Wolff: Mercedes engine ‘will continue to decrease in power’

Mark Scott
Mercedes work on the W12. Brazil. November 2021.

Mercedes crew work on the W12 in the garage. Brazil. November 2021.

Mercedes boss Toto Wolff has revealed that a trend of engine degradation has been spotted and it will continue for the rest of the season – but does not expect any further penalties for Lewis Hamilton.

Power units have been proving somewhat problematic for Mercedes throughout the 2021 campaign, with both Valtteri Bottas and Lewis Hamilton incurring grid drops on several occasions as a result.

For Hamilton the latest one will arrive at the Sao Paulo Grand Prix, where a five-place penalty will come his way after taking a fifth Internal Combustion Engine [ICE] for the season.

Mercedes have made progress on the gremlins which have crept in to their engines, though another issue which has now cropped up is the power output and its sustainability.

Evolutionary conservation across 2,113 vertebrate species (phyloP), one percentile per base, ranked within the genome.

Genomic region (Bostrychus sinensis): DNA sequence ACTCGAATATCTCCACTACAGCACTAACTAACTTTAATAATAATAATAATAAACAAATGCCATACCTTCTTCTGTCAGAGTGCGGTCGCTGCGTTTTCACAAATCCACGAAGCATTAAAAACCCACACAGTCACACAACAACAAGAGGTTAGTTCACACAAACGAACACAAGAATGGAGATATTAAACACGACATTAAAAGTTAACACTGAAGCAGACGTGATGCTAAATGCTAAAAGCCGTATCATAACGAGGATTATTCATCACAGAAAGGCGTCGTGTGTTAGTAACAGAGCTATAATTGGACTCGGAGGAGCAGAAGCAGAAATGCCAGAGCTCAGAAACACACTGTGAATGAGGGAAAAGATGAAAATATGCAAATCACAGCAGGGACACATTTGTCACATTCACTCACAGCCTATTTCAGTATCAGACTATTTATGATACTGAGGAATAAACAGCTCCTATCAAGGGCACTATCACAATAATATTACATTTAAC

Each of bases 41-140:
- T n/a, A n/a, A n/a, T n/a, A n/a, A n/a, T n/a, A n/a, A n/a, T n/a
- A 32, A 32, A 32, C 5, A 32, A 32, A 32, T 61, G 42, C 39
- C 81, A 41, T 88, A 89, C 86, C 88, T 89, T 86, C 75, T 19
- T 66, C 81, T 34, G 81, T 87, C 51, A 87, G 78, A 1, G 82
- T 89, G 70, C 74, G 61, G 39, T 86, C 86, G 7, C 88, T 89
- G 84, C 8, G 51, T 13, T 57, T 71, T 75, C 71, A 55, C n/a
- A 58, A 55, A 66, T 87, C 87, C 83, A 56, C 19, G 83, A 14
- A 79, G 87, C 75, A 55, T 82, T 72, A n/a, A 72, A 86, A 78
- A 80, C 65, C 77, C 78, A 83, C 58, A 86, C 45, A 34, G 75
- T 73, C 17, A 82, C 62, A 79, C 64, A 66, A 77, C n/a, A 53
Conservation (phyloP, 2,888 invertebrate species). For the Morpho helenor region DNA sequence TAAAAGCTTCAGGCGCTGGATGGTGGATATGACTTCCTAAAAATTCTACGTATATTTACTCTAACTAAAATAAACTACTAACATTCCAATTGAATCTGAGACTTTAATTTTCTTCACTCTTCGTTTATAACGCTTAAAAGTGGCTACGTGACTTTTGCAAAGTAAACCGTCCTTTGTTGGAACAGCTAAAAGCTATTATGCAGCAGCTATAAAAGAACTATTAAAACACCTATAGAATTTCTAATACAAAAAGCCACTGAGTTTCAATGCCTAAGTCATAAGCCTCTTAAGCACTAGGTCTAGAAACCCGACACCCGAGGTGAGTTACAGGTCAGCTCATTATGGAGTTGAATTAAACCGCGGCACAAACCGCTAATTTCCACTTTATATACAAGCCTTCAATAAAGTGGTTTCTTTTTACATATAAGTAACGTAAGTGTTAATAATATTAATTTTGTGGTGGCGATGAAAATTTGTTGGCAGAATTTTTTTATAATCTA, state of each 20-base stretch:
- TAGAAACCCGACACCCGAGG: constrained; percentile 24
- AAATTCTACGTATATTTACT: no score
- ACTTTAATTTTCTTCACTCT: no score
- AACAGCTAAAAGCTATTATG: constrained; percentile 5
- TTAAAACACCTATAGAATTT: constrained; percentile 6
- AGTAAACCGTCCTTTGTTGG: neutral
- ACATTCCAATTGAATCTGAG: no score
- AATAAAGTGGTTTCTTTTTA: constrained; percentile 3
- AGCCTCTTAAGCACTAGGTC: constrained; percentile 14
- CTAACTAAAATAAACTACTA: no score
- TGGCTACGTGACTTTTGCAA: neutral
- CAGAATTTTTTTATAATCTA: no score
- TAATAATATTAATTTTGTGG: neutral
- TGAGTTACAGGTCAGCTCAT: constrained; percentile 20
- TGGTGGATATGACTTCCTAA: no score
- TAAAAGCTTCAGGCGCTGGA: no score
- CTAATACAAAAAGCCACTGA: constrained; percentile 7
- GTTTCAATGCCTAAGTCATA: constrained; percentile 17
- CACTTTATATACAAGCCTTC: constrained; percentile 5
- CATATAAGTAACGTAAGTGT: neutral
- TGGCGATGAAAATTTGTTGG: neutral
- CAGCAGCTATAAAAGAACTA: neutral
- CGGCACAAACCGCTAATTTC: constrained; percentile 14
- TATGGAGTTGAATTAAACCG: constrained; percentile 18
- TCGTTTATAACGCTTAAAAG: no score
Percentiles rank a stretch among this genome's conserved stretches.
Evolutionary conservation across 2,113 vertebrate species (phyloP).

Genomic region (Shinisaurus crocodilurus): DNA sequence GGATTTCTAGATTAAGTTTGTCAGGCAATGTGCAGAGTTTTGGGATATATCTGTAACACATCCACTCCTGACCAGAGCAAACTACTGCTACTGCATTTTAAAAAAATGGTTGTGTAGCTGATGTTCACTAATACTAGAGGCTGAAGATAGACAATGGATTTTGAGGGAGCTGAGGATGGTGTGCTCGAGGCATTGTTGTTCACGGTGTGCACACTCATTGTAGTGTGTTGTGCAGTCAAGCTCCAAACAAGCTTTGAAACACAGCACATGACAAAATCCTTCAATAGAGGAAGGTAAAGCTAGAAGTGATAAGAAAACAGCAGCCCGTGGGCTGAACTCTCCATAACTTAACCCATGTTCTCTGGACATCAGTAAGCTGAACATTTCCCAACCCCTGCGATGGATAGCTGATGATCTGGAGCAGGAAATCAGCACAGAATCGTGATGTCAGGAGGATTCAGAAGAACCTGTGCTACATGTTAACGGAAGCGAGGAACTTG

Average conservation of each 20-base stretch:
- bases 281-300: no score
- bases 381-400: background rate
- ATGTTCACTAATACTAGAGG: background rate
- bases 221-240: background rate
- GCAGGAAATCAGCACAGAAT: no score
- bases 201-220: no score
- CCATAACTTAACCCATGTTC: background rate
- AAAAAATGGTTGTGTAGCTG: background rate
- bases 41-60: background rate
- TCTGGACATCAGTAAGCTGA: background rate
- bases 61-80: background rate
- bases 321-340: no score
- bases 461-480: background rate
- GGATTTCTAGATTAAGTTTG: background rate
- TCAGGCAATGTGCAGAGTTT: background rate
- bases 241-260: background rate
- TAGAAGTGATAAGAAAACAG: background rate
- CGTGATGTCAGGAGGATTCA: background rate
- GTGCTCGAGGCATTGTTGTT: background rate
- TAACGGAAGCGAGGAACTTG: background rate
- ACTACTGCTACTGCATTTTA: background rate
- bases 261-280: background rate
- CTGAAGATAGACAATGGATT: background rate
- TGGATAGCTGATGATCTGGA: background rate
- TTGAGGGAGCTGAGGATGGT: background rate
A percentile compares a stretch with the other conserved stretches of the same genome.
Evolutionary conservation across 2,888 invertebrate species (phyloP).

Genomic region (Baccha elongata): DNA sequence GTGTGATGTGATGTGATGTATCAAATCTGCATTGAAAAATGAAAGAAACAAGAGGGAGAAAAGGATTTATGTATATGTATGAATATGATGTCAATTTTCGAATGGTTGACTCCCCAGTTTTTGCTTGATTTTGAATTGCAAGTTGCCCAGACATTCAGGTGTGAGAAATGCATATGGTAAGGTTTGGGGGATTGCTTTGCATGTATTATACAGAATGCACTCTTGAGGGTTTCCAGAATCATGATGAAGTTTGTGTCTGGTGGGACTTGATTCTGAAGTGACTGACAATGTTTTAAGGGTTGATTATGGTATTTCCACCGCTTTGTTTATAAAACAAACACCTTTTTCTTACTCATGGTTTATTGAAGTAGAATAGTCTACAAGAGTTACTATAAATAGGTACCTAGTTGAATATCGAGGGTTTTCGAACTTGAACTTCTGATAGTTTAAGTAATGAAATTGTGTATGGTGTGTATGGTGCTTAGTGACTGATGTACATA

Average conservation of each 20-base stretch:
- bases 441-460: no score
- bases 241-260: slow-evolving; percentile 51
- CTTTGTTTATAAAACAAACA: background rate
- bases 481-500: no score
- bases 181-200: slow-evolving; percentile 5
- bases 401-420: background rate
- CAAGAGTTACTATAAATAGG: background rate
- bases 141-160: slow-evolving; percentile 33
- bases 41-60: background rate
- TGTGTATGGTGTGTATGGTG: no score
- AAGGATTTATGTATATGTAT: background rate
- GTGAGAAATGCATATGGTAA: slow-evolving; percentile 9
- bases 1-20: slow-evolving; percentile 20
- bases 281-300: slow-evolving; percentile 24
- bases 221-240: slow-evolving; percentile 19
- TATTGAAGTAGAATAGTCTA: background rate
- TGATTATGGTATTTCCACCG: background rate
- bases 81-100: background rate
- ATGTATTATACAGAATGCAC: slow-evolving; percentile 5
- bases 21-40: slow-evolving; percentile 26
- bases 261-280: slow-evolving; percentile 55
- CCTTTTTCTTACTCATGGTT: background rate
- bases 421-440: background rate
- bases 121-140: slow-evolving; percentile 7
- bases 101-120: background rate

With Red Bull pulling away as the 2021 title battle reaches its climax, Wolff made the worrying claim that Mercedes’ engine power is dropping and that will continue to happen until the season ends.

“We have degradation on the engine,” Wolff told Sky F1 after first practice in Sao Paulo.

“And that is going to continue until the end of the season. It will continue to decrease in power and we haven’t yet realised why that is but we are just seeing it [the numbers] creep down.

Asked how many working engines Hamilton has in his pool, Wolff replied: “He has two. That’s the new one and the current one.

“We hope [taking the penalty here] is a good opportunity with the sprint race and the Saudi Arabia race, too, as we think by then the motor is going to lose more power – so in terms of our simulations here is the right place to do it.

“I think this final one [new ICE] we will need to take for Lewis’ car.”

Sky F1 pundit Martin Brundle tried to press Wolff further on the exact issue with the Mercedes engines but, understandably, Wolff kept things close to his chest.


“Without going into specifics, every engine is degrading,” Wolff added.

“We have seen it over the past years that after over 1000km there is a certain amount of kilowatts degrading on the unit. Ours is just degrading much more than the average over the past few years and that is increasing from weekend to weekend.

“If we keep just the current engine then we, for sure, are not going to competitive in Saudi Arabia or Abu Dhabi.”


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